Rep. Ryan Zinke, R-Mont., is taking heat from public land and access groups following a vote to potentially transfer management of millions of federal acres to local advisory committees.
The same day he touted his vote with Democrats against an Alaska representative’s land transfer bill, groups including The Wilderness Society, Montana Wilderness Association and Public Land and Water Access Association painted Montana’s lone congressman as waffling on his opposition to federal land transfer and privatization.
Zinke voted in favor of the Self-Sufficient Community Lands Act, legislation allowing “demonstration areas” made up of national forests with governor-appointed advisory committees steering management under state and private forestry regulations. Demonstration areas up to 4 million acres total could be designated at the behest of the committees.
The act, which passed committee 25-13 Wednesday, aims to generate local economic activity in communities dependent on national forests.
The vote flies counter to Zinke’s self-description in an April op-ed as a “Teddy Roosevelt conservationist,” providing a path to privatizing forests by stripping federal authority, wrote MWA conservation director John Todd for his organization’s blog.
“This would undermine bedrock environmental laws, including the Clean Water and Clean Air acts, and give extractive industry exclusive control of our national forests,” he wrote. “This unprecedented approach to transferring and industrializing public lands would lead to the loss of clean water, wildlife habitat, and recreational use of public lands that are owned by all Americans.”
Zinke through a spokeswoman rebuffed the notion that he flip-flopped, saying he has always supported more say from local communities in forest management while not supporting transfer of ownership. She pointed to his vote Wednesday against Alaska Rep. Don Young’s State National Forest Management Act of 2015, a bill authorizing states to acquire certain federal forest lands for timber production.
Young’s bill passed committee 23-15.
“The fact is, (the Self-Sufficient Community Lands Act) focuses on engaging communities and specifically restricts any policy that would limit or diminish access for hunters, anglers, and other recreationists, which is one of Zinke’s top priorities,” communication’s director Heather Swift said in an email. “The environmental groups are pushing an extreme agenda to simply shut down any process that includes anybody’s opinion but their own. A perfect example of this is the frivolous lawsuits waged against forestry collaboratives.”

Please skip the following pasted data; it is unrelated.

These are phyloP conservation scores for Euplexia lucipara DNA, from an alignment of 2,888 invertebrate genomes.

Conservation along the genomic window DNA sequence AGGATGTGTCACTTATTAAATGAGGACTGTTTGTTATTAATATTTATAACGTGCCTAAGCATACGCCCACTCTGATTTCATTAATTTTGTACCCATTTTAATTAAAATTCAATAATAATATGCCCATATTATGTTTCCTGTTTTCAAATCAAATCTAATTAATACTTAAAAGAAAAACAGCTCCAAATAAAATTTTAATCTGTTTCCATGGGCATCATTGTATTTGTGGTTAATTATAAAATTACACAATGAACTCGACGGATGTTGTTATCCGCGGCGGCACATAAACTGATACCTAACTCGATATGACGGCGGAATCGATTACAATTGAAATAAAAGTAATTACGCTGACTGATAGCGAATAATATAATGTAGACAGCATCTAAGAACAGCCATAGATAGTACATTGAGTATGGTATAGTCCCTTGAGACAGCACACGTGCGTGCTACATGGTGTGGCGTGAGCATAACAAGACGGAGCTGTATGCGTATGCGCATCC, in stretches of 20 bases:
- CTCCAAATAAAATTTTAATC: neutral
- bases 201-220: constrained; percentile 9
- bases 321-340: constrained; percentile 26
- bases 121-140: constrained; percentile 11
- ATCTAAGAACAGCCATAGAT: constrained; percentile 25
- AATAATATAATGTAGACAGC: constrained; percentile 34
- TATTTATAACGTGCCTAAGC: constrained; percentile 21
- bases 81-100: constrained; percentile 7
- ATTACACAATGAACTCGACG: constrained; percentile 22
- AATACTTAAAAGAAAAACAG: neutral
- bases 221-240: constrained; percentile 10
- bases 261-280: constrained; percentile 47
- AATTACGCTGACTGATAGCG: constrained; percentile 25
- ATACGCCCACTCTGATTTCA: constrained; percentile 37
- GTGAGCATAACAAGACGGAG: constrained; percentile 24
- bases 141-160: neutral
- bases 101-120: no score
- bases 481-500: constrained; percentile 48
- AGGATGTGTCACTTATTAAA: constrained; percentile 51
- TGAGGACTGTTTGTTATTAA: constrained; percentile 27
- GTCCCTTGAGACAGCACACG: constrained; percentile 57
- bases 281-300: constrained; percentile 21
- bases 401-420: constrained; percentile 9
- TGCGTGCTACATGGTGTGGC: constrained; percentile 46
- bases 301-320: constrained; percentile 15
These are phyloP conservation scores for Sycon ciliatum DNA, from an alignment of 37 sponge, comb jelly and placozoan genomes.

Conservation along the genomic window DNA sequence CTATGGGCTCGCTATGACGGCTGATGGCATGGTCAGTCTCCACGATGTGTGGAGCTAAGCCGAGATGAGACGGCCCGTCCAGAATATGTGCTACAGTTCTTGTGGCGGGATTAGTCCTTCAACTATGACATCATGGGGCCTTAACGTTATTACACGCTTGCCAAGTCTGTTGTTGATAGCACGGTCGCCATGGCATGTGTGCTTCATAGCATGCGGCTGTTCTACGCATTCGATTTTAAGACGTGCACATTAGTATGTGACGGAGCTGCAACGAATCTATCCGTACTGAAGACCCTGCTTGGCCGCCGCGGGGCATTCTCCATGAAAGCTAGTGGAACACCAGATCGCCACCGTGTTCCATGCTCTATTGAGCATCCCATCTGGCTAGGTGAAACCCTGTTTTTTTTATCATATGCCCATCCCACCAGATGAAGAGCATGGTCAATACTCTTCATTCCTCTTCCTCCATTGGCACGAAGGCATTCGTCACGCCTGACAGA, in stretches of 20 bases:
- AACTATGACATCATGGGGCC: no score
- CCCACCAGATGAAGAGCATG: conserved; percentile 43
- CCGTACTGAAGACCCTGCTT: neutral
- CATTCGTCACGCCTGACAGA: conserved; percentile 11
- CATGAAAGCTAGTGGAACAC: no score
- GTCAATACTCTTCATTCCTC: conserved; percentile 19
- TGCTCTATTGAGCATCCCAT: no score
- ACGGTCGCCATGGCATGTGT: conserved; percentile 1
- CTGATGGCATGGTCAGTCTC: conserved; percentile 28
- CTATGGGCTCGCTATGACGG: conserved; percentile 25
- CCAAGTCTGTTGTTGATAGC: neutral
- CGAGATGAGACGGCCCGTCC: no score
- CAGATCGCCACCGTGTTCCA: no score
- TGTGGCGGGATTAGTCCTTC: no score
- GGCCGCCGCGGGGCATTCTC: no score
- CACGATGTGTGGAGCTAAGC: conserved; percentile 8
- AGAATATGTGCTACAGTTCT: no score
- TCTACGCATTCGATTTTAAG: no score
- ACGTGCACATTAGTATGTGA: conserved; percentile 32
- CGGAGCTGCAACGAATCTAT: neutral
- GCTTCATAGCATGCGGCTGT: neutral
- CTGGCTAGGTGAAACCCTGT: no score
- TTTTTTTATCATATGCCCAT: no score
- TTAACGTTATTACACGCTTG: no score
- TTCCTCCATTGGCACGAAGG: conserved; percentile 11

Both TWS and MWA faulted the legislation as overly favoring extractive industries. But while specifically pointing to mandates for forestry, grazing and county officials on the advisory committees, the organizations did not mention the requirement for recreation members in their initial criticism.
Omitting mention of the recreation members was not intentional, both groups said, and did not take away from their opposition of a woefully bad bill.
“Having one of the four governor-appointed committee members be a recreation person doesn't change the key point which is that these committees would have tremendous authority, with no real public involvement and exclusion from most federal environmental laws, in managing the selected forest demonstration areas,” said Peter Aengst, TWS senior regional director.
“Given the make-up of the committee, the stated purpose of the legislation, and comments from the Natural Resources committee, it is clear that this legislation is intended as an end run around federal environmental review, broad public participation in land management, and the multiple-use mandate that protects recreation and conservation values on our American public lands,” MWA spokesman Ted Brewer said in an email.
Swift countered that the bill gives states flexibility in deciding management, and that management could include deciding against logging or mining.
“(TWS and MWA) selectively omitted that the advisory panels set up by state governors would include recreational members, which are often synonymous with conservation advocates,” she said. “And, using their logic, these advisory panels could decide to make the 200,000 acres area wilderness. Would the conservation groups oppose this?”
Balance between forest users would be maintained through collaboration, Swift said.
The management controlling collaboration directed under the legislation is much different than that supported by conservation groups, Brewer said.
“Our brand of collaboration is about influencing federal management of American public land by balancing and elevating diverse points of view. This bill is about state-appointed committees taking over management of American public lands to prioritize extractive use,” he said.